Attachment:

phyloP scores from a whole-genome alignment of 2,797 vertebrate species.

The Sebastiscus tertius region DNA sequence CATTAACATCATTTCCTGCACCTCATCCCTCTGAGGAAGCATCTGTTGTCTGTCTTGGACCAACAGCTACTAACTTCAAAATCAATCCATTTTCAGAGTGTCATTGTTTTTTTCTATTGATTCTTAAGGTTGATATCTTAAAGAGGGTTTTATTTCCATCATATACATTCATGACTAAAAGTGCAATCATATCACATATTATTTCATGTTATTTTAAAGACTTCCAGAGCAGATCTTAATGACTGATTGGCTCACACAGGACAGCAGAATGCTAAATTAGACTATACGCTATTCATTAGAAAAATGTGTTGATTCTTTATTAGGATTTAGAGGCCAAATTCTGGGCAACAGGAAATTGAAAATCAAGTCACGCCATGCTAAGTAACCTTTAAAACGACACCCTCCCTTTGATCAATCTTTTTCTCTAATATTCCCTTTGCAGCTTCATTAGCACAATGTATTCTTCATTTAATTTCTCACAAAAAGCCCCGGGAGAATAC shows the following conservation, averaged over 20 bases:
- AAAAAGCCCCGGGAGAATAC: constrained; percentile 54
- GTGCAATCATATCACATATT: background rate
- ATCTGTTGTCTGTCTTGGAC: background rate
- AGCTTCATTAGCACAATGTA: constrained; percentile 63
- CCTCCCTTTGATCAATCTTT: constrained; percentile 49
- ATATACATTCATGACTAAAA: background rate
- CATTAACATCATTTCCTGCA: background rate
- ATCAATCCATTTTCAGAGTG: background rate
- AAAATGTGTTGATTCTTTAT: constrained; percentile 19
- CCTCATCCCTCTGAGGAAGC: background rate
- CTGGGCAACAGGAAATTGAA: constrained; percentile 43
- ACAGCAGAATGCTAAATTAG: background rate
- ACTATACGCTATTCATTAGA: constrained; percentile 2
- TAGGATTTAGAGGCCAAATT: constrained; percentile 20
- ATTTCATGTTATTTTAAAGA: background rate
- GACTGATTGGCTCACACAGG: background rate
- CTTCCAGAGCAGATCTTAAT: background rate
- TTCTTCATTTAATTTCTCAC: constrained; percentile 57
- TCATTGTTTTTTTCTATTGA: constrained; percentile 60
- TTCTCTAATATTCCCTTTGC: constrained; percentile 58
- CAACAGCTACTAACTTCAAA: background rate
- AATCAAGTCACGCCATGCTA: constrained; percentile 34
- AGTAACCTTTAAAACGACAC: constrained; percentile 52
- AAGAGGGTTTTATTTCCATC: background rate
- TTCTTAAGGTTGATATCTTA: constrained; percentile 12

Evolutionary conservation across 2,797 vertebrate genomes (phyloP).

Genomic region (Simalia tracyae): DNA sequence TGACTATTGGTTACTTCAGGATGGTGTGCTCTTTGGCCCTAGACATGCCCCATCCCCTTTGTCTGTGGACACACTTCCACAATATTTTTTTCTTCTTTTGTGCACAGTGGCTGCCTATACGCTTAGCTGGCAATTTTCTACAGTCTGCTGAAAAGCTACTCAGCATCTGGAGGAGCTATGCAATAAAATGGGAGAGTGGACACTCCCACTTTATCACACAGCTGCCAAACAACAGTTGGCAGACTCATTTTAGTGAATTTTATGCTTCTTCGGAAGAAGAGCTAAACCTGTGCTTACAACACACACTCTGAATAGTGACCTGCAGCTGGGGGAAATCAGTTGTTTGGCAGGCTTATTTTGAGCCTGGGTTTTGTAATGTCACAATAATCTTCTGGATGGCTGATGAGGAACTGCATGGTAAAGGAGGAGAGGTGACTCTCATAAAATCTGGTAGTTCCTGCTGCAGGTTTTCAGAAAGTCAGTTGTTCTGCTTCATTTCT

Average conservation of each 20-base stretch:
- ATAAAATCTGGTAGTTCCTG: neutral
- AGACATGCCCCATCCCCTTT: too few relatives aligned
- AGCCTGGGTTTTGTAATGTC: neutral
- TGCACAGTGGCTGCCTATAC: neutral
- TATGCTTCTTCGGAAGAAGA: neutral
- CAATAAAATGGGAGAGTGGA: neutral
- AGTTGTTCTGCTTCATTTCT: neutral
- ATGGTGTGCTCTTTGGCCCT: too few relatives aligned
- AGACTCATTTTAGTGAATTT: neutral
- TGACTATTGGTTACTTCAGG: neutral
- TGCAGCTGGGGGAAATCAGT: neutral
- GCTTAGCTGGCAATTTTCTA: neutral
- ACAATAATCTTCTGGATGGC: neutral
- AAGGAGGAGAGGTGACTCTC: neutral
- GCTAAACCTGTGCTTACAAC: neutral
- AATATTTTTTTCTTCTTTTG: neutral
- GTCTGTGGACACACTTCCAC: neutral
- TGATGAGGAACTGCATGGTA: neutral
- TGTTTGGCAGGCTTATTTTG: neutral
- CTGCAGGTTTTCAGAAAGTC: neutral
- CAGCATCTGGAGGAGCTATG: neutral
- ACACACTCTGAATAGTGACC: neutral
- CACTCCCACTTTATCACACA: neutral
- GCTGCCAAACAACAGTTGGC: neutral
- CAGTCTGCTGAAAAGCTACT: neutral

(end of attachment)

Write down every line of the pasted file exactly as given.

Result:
phyloP scores from a whole-genome alignment of 2,797 vertebrate species.

The Sebastiscus tertius region DNA sequence CATTAACATCATTTCCTGCACCTCATCCCTCTGAGGAAGCATCTGTTGTCTGTCTTGGACCAACAGCTACTAACTTCAAAATCAATCCATTTTCAGAGTGTCATTGTTTTTTTCTATTGATTCTTAAGGTTGATATCTTAAAGAGGGTTTTATTTCCATCATATACATTCATGACTAAAAGTGCAATCATATCACATATTATTTCATGTTATTTTAAAGACTTCCAGAGCAGATCTTAATGACTGATTGGCTCACACAGGACAGCAGAATGCTAAATTAGACTATACGCTATTCATTAGAAAAATGTGTTGATTCTTTATTAGGATTTAGAGGCCAAATTCTGGGCAACAGGAAATTGAAAATCAAGTCACGCCATGCTAAGTAACCTTTAAAACGACACCCTCCCTTTGATCAATCTTTTTCTCTAATATTCCCTTTGCAGCTTCATTAGCACAATGTATTCTTCATTTAATTTCTCACAAAAAGCCCCGGGAGAATAC shows the following conservation, averaged over 20 bases:
- AAAAAGCCCCGGGAGAATAC: constrained; percentile 54
- GTGCAATCATATCACATATT: background rate
- ATCTGTTGTCTGTCTTGGAC: background rate
- AGCTTCATTAGCACAATGTA: constrained; percentile 63
- CCTCCCTTTGATCAATCTTT: constrained; percentile 49
- ATATACATTCATGACTAAAA: background rate
- CATTAACATCATTTCCTGCA: background rate
- ATCAATCCATTTTCAGAGTG: background rate
- AAAATGTGTTGATTCTTTAT: constrained; percentile 19
- CCTCATCCCTCTGAGGAAGC: background rate
- CTGGGCAACAGGAAATTGAA: constrained; percentile 43
- ACAGCAGAATGCTAAATTAG: background rate
- ACTATACGCTATTCATTAGA: constrained; percentile 2
- TAGGATTTAGAGGCCAAATT: constrained; percentile 20
- ATTTCATGTTATTTTAAAGA: background rate
- GACTGATTGGCTCACACAGG: background rate
- CTTCCAGAGCAGATCTTAAT: background rate
- TTCTTCATTTAATTTCTCAC: constrained; percentile 57
- TCATTGTTTTTTTCTATTGA: constrained; percentile 60
- TTCTCTAATATTCCCTTTGC: constrained; percentile 58
- CAACAGCTACTAACTTCAAA: background rate
- AATCAAGTCACGCCATGCTA: constrained; percentile 34
- AGTAACCTTTAAAACGACAC: constrained; percentile 52
- AAGAGGGTTTTATTTCCATC: background rate
- TTCTTAAGGTTGATATCTTA: constrained; percentile 12

Evolutionary conservation across 2,797 vertebrate genomes (phyloP).

Genomic region (Simalia tracyae): DNA sequence TGACTATTGGTTACTTCAGGATGGTGTGCTCTTTGGCCCTAGACATGCCCCATCCCCTTTGTCTGTGGACACACTTCCACAATATTTTTTTCTTCTTTTGTGCACAGTGGCTGCCTATACGCTTAGCTGGCAATTTTCTACAGTCTGCTGAAAAGCTACTCAGCATCTGGAGGAGCTATGCAATAAAATGGGAGAGTGGACACTCCCACTTTATCACACAGCTGCCAAACAACAGTTGGCAGACTCATTTTAGTGAATTTTATGCTTCTTCGGAAGAAGAGCTAAACCTGTGCTTACAACACACACTCTGAATAGTGACCTGCAGCTGGGGGAAATCAGTTGTTTGGCAGGCTTATTTTGAGCCTGGGTTTTGTAATGTCACAATAATCTTCTGGATGGCTGATGAGGAACTGCATGGTAAAGGAGGAGAGGTGACTCTCATAAAATCTGGTAGTTCCTGCTGCAGGTTTTCAGAAAGTCAGTTGTTCTGCTTCATTTCT

Average conservation of each 20-base stretch:
- ATAAAATCTGGTAGTTCCTG: neutral
- AGACATGCCCCATCCCCTTT: too few relatives aligned
- AGCCTGGGTTTTGTAATGTC: neutral
- TGCACAGTGGCTGCCTATAC: neutral
- TATGCTTCTTCGGAAGAAGA: neutral
- CAATAAAATGGGAGAGTGGA: neutral
- AGTTGTTCTGCTTCATTTCT: neutral
- ATGGTGTGCTCTTTGGCCCT: too few relatives aligned
- AGACTCATTTTAGTGAATTT: neutral
- TGACTATTGGTTACTTCAGG: neutral
- TGCAGCTGGGGGAAATCAGT: neutral
- GCTTAGCTGGCAATTTTCTA: neutral
- ACAATAATCTTCTGGATGGC: neutral
- AAGGAGGAGAGGTGACTCTC: neutral
- GCTAAACCTGTGCTTACAAC: neutral
- AATATTTTTTTCTTCTTTTG: neutral
- GTCTGTGGACACACTTCCAC: neutral
- TGATGAGGAACTGCATGGTA: neutral
- TGTTTGGCAGGCTTATTTTG: neutral
- CTGCAGGTTTTCAGAAAGTC: neutral
- CAGCATCTGGAGGAGCTATG: neutral
- ACACACTCTGAATAGTGACC: neutral
- CACTCCCACTTTATCACACA: neutral
- GCTGCCAAACAACAGTTGGC: neutral
- CAGTCTGCTGAAAAGCTACT: neutral